Slow ‘n’ easy

As Japan's first major capital marks its 1,300th anniversary, it faces a delicate balancing act between developing its economy and remaining the serene backwater so many hold so special

by Tomoko Otake

This year is the 1,300th anniversary of the founding of Japan’s first major capital, named Heijokyo, and its present-day home prefecture of Nara is basking in that ancient spotlight.

One sunny afternoon earlier this month, the downtown area of Nara City — which is just two train stations from the Heijokyo Palace site from where the country was run between 710 and 784 — was noticably more crowded with tourists than usual.

Nearby Nara Park — where more than 1,000 “sacred” deer roam free — was also thronged with busloads of visitors, including a group from Tahiti, drawn to its many ancient temples and other cultural lures.

There, lots of camera-toting visitors snapped away at the Five-Storied Pagoda within Kofukuji Temple, while others made long lines to enter the Great Buddha Hall of Todaiji Temple, which enshrines a 300-ton, 15-meter-high statue of Buddha — the largest Buddha statue in the world.

Tourism statistics released by the Nara Prefectural Government underscore the trend, with the number of visitors having grown steadily every year since 2004.

In 2008, the latest year for which there are figures, a total of 35.7 million people visited Nara — an astonishing 490,000 more than the year before. And though there are no official statistics yet for this year, that number is sure to rise further — especially with the 1,300th-anniversary celebrations having got into full gear on Saturday.

The commemorative projects on and near the Heijokyo Palace site include the opening of history and experiential museums, parades by performers clad in Nara Period costumes, guided walking tours and live performances of music and dance.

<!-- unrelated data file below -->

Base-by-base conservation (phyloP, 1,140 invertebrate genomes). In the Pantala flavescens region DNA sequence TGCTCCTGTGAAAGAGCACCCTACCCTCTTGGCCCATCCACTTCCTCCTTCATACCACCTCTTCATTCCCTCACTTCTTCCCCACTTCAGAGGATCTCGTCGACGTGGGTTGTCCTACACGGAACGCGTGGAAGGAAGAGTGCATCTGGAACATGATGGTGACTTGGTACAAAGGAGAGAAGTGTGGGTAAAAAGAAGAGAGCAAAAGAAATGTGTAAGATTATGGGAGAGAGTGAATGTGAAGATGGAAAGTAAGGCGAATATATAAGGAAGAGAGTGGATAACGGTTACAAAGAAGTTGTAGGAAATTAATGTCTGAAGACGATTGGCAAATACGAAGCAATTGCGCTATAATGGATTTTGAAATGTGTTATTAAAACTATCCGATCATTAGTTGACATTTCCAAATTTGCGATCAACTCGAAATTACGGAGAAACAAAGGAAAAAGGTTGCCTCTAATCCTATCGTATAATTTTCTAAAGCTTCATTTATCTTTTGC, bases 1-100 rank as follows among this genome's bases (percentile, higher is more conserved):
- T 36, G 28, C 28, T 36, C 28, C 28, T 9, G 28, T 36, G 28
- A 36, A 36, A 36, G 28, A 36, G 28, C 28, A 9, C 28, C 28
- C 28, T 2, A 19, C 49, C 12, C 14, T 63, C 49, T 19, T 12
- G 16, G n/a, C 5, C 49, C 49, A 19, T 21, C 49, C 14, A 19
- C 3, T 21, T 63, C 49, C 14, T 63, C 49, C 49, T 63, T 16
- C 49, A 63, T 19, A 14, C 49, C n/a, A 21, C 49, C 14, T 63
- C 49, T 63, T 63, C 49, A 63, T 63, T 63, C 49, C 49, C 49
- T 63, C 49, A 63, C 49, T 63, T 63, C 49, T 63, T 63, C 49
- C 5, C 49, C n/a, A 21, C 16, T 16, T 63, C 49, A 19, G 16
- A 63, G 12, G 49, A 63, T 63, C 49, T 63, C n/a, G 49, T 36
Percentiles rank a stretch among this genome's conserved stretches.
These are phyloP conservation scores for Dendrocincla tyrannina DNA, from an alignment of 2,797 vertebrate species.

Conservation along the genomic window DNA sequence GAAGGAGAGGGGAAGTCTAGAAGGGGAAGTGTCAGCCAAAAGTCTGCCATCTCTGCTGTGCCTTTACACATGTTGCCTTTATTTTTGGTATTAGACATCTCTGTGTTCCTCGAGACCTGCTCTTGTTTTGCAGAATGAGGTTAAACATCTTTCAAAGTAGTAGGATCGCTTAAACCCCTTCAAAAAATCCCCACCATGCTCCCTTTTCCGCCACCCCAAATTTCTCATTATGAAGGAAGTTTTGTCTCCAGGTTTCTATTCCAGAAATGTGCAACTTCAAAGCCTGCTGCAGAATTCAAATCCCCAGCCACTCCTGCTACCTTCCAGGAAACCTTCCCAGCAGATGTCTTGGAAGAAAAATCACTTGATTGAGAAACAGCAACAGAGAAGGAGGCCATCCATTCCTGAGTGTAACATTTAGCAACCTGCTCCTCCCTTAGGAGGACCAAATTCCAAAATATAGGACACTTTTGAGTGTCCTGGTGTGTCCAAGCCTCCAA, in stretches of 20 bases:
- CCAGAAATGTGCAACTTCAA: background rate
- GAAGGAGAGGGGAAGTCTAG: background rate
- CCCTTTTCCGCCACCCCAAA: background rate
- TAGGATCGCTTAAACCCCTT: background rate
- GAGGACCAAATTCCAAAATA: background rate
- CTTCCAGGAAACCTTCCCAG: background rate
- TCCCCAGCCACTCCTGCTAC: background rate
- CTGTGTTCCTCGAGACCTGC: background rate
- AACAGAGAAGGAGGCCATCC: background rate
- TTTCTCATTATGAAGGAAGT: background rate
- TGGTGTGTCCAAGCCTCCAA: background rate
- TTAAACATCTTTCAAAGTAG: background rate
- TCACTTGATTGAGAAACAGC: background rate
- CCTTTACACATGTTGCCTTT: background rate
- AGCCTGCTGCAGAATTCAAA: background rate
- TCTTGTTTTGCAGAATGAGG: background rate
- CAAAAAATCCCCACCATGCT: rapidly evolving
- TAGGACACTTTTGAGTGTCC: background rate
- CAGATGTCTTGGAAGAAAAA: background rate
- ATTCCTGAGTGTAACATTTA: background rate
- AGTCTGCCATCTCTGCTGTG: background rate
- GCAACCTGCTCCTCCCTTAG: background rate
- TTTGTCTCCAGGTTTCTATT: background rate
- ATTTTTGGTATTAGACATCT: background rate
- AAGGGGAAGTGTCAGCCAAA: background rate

The Heijokyo celebrations, scheduled to run through Nov. 7, are aimed at bringing in 10 million visitors, and — more importantly — it is hoped they will help boost Nara’s future national, regional and global profile as a tourist destination.

It’s no secret that Nara Prefecture has long been in the shadow of its more glitzy, tourism-savvy neighbor of Kyoto. Indeed, many tourists merely regard Nara as a place for an afternoon trip before or after a longer stay in Kyoto, which is much easier to get to because of its Shinkansen station and expressway links nationwide — whereas Nara is another 40-minute train ride away from Kyoto.

Also, even though Nara Prefecture can boast three UNESCO World Heritage sites — more than any other prefecture in Japan — they are so scattered across its landscape that it’s practically impossible for a time-pressed visitor to see them all in a single day.

A lack of accommodation is another factor that has long mitigated against Nara developing as a major tourist destination.

Indeed, the prefecture had a total of only 9,436 hotel/inn rooms available as of fiscal 2008 — fewer than any other prefecture in the nation, according to data from the Health, Labor and Welfare Ministry.

On top of all this, many local merchants are conservative-minded and are generally not interested in hosting guests from abroad, says Ryo Yonehara, owner of the English-language free magazine Nara Explorer. “When I visited merchants just to interview them, they said, ‘We don’t want to be interviewed because we don’t want foreigner business.’ For them, the business they derive from foreigners is so small as a percentage of their total turnover that they think they can survive without it.”

Some, though, are learning to adapt — however stressful that may sometimes seem.

At a Japanese-style cafe in downtown Nara, a middle-aged female clerk looked panic-stricken recently the moment a pair of French-speaking tourists walked in. She used fierce arm and hand gestures to convey her message that one of the drinks presented on the English-language menu was actually not available at that time.

Fumihiko Ito, an official at the Tokyo office of the Nara Prefectural Government, says the fundamental aim of the 1,300th-anniversary festivals is to change the mindset of Nara residents.

“We want more people to come to Nara, and through that we want more residents of the prefecture to acquire a hospitable mind,” he said.

Against such a background, this week’s special Timeout explores the future potential for Nara — including interviews with some of the growing number of young professionals who champion the virtues of the city as Japan’s “Slow-Life Capital.”

We also examine how some of the oldest establishments are experimenting with new approaches — as reflected in a series of innovative publicity campaigns launched by officials at 1,300-year-old Kofukuji Temple.